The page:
Feature | September 09, 2011 | Helen Kuhl

This article appeared as the introduction to a chart on oncology information systems in the September 2011 issue.

Radiation oncologists and most clinicians involved in the field prefer to spend their time treating patients, not sitting in front of a computer. Yet today more than ever, they are being tasked with spending precious time entering data and maintaining patient records. So the challenge arises for developers of software, like oncology information systems to make the process as painless and quick as possible for them. As a result, oncology information system (OIS) vendors are working hard to make improvements in that area.

“Time is of the essence to physicians,” said J.R. Munini, Varian Medical Systems’ product manager for its Aria system, during the recent meeting of the American Association of Physicists in Medicine (AAPM).  Improving workflow was one of Varian’s key goals in developing its Version 11 of Aria, which will be available in early 2012, he added.

Among its features will be a workflow management component intended to make the system more user-friendly. It is designed to make information readily accessible to clinicians, as well as to prompt them about the tasks they need to perform, “so they don’t have to remember everything themselves,” Munini said. “Version 11 will help them work smarter and more efficiently.”

Streamlined workflow also was cited as an important part of an OIS system by Elekta’s Alex Hill during the AAPM meeting. Elekta offers the Mosaiq OIS. Hill said that one of the key trends he sees in OI systems is an increased focus on safety features. But they have to be incorporated in a way that will not disrupt workflow, he noted.

“We want to add additional safety checks — features like reading an RFID tag to make sure the correct patient is getting the correct machine setup and doublechecking patient verifications in a lot of different ways,” he said. “But we must preserve and enhance workflow.”

Accessibility and Meaningful Use
The emergence of mobile solutions is another current trend that is affecting OIS, Hill said. “We are looking for any way to make the OIS and electronic medical record (EMR) accessible to as many people as possible.”  

That accessibility includes images, Hill added. “We are always trying to improve by providing access to all images that exist —  and quickly.”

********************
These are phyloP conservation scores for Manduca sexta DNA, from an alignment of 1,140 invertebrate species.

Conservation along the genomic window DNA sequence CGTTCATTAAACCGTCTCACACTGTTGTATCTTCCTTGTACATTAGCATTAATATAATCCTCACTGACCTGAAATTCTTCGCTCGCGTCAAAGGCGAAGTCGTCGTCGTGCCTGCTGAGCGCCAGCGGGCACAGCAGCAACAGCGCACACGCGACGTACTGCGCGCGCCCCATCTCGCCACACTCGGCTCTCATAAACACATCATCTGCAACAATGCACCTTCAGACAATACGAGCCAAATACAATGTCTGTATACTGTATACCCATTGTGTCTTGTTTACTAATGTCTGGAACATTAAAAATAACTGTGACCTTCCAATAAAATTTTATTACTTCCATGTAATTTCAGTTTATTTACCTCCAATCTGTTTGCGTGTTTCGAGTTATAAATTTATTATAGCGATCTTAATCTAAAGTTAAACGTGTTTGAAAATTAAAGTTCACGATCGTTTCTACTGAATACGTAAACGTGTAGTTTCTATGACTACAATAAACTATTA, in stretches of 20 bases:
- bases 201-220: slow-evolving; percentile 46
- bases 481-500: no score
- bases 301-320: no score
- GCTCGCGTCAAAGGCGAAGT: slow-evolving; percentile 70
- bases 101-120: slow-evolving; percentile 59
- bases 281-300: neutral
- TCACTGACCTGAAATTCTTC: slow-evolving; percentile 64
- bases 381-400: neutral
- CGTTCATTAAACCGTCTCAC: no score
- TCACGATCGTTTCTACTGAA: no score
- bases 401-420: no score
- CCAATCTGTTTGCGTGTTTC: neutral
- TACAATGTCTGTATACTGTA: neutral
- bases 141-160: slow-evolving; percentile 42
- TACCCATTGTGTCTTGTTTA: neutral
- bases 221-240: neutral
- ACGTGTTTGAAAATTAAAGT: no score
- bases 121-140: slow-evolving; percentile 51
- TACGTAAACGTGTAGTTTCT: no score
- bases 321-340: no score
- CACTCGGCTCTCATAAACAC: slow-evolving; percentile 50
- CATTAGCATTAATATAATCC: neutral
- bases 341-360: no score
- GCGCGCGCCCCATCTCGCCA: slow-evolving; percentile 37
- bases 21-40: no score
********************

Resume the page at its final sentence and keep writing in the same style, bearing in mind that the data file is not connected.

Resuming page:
Although oncology information systems are only one element, both Hill and Munini noted that there is a great deal of interest among customers about meaningful use (MU), especially with the approach of the Oct. 3, 2011 deadline, when healthcare providers have to start their 90-day period for compiling data.

Hill said many customers are asking how to set up their EMRs in order to get the information required for MU. “It’s a daunting task,” he said.

Munini said when it comes to MU, many people are unsure about what to do; they may think they are capturing the necessary data, but it might not be in the way it has to be presented. “People now realize there is a lot to it,” he said.

Aria Version 11 for EMR and clinical practice management in radiation oncology recently was certified, so that clinics can use it to qualify for the federal funding tied to MU. Other vendors are working to have their systems certified as well.

Attitude and Approach Important for Success in OIS Adoption
Ultimately, how useful an OIS becomes for an organization may have as much to do with the facility’s attitude and approach to using it as it does to the system itself — at least according to a study conducted a couple of years ago at two public hospitals in Sydney, Australia, and reported in the International Journal of Medical Informatics last year.[1] The study was conducted to gain knowledge to help guide the  introduction of OIS into public hospitals.

Clinicians at the two hospitals used the same OIS. Twelve of 15 radiation oncologists employed at the hospitals were interviewed, as well as personnel involved in the decision-making process for introduction of the system. From the interviews, information emerged regarding implementation strategies and practices and the radiation oncologists’ use and satisfaction with the OIS.

The study found the two hospitals had contrasting experiences. One used the OIS in all aspects of clinical documentation. Its implementation was associated with strong advocacy by the department head, input by a designated project manager, and use and development of the system by all staff, with timely training and support.

On the other hand, the second hospital had no vision of developing a paperless information system and used the OIS only for booking and patient tracking. Data entry was designated to administrative staff, which distanced clinicians from the system.

It was the study’s conclusion that critical factors for the successful introduction of an information system into a hospital environment were an initial clear vision to be paperless, strong clinical leadership and management at the departmental level, committed project management, and involvement of all staff, with appropriate training.

The clinicians interviewed also said an OIS should continuously evolve to meet changing clinical needs and departmental quality improvement initiatives. The study concluded that clinician engagement is essential for post-adoption evolution.

References:
1 Yu P, Gandhidasan S, Miller AA. “Different usage of the same oncology information system in two hospitals in Sydney - lessons go beyond the initial introduction.” Int J Med Inform. June 2010; 79(6):422-9.

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